One day at university, I needed to write code to sort my classmates' last names, which served as keys to their personal data, in ascending order. I spent a lot of time on this. But if I had known about the TreeMap class back then, I would have finished the task much faster.

What is a TreeMap? It is a dictionary-like data structure that stores elements as a key-value pairs, sorting them by key.

Where and how can it be used? Well, it would have been ideal for the same assignment with my classmates' last names. If I need to store values in ascending order, instead of writing my own sorting algorithm, all I have to do is create a TreeMap and put the values in it.

It sorts types such as Integer and String in ascending order. But if you want to put your own custom type in a TreeMap, then your class needs to implement the Comparable interface, so that it implements the compareTo() method, which indicates how to sort instances of your class.

public class Person implements Comparable<Person> {
    private String firstName;
    private String lastName;
    public Person(String firstName, String lastName) {
        this.firstName = firstName;
        this.lastName = lastName;
    public String getFirstName() {
        return firstName;
    public void setFirstName(String firstName) {
        this.firstName = firstName;
    public int compareTo(Person person) {
        return person.getFirstName().compareTo(firstName);
    public String toString() {
        return "Person{" +
                "firstName='" + firstName + '\'' +
                ", lastName='" + lastName + '\'' +

Let's override the compareTo() method so that it sorts the values by first name in reverse alphabetical order:

TreeMap map = new TreeMap<Person, String>();
map.put(new Person("AA","BB"), "aa");
map.put(new Person("BB","BB"), "aa");
map.put(new Person("DD","BB"), "aa");
map.put(new Person("CC","BB"), "aa");

The values will be stored in the following order:

Person{firstName='DD', lastName='BB'}
Person{firstName='CC', lastName='BB'}
Person{firstName='BB', lastName='BB'}
Person{firstName='AA', lastName='BB'}

The TreeMap class implements the NavigableMap interface, which in turn extends the SortedMap interface. This lets the TreeMap class use trees to store values in sorted order.

As Wikipedia says, a tree is a self-balancing binary search structure that stores data in its nodes after first comparing values.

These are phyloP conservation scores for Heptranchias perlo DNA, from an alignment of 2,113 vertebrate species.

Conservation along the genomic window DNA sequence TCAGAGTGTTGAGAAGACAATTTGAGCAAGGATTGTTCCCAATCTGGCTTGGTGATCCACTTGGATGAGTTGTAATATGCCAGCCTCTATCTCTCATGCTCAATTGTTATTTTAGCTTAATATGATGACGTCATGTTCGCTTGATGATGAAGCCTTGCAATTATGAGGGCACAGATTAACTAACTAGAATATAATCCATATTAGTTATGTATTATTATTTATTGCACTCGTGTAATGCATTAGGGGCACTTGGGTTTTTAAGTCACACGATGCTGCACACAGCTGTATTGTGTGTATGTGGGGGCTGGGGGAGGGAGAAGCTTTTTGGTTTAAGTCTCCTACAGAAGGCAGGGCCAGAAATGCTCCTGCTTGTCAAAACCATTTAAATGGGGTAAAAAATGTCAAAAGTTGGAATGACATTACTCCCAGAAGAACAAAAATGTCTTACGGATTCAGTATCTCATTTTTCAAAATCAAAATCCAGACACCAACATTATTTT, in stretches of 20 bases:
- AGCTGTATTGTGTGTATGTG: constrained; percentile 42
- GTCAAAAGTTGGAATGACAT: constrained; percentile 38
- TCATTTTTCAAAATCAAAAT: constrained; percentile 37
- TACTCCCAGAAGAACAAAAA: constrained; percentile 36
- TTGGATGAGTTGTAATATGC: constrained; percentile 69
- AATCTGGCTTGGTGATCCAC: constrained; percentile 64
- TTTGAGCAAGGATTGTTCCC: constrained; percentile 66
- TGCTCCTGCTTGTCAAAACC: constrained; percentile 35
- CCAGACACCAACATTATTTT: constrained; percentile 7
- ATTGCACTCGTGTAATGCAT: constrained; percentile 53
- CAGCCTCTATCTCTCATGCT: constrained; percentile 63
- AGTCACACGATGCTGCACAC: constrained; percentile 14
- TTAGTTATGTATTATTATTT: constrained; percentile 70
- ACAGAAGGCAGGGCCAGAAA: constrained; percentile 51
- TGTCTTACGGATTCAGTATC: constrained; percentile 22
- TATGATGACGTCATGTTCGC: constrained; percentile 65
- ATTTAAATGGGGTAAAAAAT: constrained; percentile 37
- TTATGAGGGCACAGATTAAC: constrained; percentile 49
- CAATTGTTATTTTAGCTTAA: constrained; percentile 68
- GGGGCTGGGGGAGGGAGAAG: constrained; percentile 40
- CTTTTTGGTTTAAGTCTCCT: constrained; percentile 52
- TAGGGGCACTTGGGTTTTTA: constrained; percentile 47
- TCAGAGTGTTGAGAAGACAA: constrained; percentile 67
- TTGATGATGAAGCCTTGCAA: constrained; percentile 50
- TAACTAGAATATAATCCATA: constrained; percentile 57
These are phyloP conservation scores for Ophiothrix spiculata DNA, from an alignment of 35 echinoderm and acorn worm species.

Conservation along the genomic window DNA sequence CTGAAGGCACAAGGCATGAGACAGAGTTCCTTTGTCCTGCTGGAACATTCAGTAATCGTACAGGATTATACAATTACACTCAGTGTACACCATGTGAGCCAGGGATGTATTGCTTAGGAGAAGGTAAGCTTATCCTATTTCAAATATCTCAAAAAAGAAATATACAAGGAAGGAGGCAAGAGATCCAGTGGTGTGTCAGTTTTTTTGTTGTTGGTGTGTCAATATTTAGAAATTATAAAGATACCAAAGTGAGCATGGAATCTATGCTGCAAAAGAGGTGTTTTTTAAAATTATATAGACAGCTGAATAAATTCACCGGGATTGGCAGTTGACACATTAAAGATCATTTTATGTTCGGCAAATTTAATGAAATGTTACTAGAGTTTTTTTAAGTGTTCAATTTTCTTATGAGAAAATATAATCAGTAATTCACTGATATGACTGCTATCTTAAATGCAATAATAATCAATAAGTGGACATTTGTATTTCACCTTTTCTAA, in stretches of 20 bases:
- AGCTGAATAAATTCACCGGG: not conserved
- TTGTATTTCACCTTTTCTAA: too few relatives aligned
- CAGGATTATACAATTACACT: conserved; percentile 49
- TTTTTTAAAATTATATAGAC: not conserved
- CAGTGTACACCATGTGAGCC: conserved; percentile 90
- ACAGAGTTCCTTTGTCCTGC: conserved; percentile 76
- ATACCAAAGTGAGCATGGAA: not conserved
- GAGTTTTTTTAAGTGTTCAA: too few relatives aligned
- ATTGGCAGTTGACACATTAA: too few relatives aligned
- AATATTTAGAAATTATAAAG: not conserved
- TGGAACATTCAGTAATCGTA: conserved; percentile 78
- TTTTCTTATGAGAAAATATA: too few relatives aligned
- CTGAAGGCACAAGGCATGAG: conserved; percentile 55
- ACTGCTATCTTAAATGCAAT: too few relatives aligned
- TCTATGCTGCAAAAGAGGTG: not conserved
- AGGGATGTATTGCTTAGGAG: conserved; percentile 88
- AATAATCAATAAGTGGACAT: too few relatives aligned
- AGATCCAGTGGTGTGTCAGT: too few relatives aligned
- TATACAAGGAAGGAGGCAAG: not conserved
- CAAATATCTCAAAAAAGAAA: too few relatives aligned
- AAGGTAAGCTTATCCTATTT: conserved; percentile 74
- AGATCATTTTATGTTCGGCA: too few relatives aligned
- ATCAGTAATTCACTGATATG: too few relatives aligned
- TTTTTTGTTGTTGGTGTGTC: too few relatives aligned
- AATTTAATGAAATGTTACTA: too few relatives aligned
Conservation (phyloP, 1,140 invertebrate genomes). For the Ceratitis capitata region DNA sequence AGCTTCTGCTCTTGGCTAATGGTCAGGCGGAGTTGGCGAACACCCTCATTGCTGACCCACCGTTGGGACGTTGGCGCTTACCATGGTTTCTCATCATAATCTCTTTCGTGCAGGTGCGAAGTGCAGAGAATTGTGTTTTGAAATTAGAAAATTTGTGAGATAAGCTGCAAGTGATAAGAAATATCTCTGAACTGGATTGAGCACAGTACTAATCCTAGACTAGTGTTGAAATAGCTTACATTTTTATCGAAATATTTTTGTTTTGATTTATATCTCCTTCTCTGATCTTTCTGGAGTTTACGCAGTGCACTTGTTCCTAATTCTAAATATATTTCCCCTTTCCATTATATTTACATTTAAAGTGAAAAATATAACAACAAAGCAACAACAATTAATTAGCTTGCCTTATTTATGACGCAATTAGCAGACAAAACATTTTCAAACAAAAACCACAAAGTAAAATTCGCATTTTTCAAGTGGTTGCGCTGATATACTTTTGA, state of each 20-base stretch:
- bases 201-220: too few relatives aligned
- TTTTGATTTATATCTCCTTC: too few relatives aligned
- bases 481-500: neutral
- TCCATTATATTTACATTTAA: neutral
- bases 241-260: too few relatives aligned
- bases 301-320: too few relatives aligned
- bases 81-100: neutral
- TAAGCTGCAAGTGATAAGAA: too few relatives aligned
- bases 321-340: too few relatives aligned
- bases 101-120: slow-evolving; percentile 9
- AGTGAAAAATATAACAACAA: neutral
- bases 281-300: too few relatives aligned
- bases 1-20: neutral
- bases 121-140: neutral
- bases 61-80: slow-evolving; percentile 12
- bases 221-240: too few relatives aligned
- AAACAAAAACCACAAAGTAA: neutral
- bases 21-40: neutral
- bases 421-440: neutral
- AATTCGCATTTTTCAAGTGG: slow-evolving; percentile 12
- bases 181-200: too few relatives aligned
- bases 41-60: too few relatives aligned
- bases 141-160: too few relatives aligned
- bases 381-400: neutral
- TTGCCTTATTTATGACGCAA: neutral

To put that in simple terms, a red-black tree is a data structure that stores values in the right subtree if they are greater than the root, and in the left subtree if they are less. This implementation can look up values in the structure very quickly.

A red-black tree is self-balancing, so it changes its structure as each new value is inserted. The value added first is initially considered the root, but another value can become the root during the balancing process.

Well, now you know what TreeMap is and how it works.

Remember that TreeMap can only store objects whose class implements the Comparable interface and overrides the compareTo() method.

But what if we are using third-party classes loaded from various libraries and cannot implement Comparable in them? There is a solution for this: write your own Comparator.

Comparator is an interface that has a compare() method. We can use it to compare objects and store them in a TreeMap.

Comparator<Person> comparator = new Comparator<Person>() {
    public int compare(Person person1, Person person2) {
        return person1.getFirstName().compareTo(person2.getFirstName());
TreeMap map = new TreeMap<Person, String>(comparator);

In this example, we created a custom Comparator and passed a TreeMap to the class.

Starting in Java 8, we can write this using a lambda expression:

TreeMap map = new TreeMap<Person, String>((Person person1, Person person2) -> person1.getFirstName().compareTo(person2.getFirstName()));

In other words, in order to store values in a TreeMap, you need to specify how to sort them. There are two ways to do this: implement Comparable or implement your own Comparator.

But what if we need to put null into a TreeMap as a key? HashMap lets you do this. Yes, but how does TreeMap handle this?

TreeMap map = new TreeMap<Person, String>();
map.put (null, "Person");

Running this code gives us an error:

Exception in thread "main" java.lang.NullPointerException at java.base/java.util.TreeMap.put(

The problem is that internally the TreeMap class compares values using the compareTo() method. You can certainly pass in a null value in and the code will compile. But at runtime you'll get an error, because the method will be called on a null value, causing a NullPointerException to be thrown.

Comparison of HashMap and TreeMap

Unlike TreeMap, HashMap lets you store null as a key. The structure has a specific place for all null keys. HashMap is able to store null keys because it determines where they go based on their hash value, and calculating the hash value does not which require comparisons. So all null keys have their place.

There you have it — now you know what to use when you need to store values in sorted order, and how to set the rules for sorting.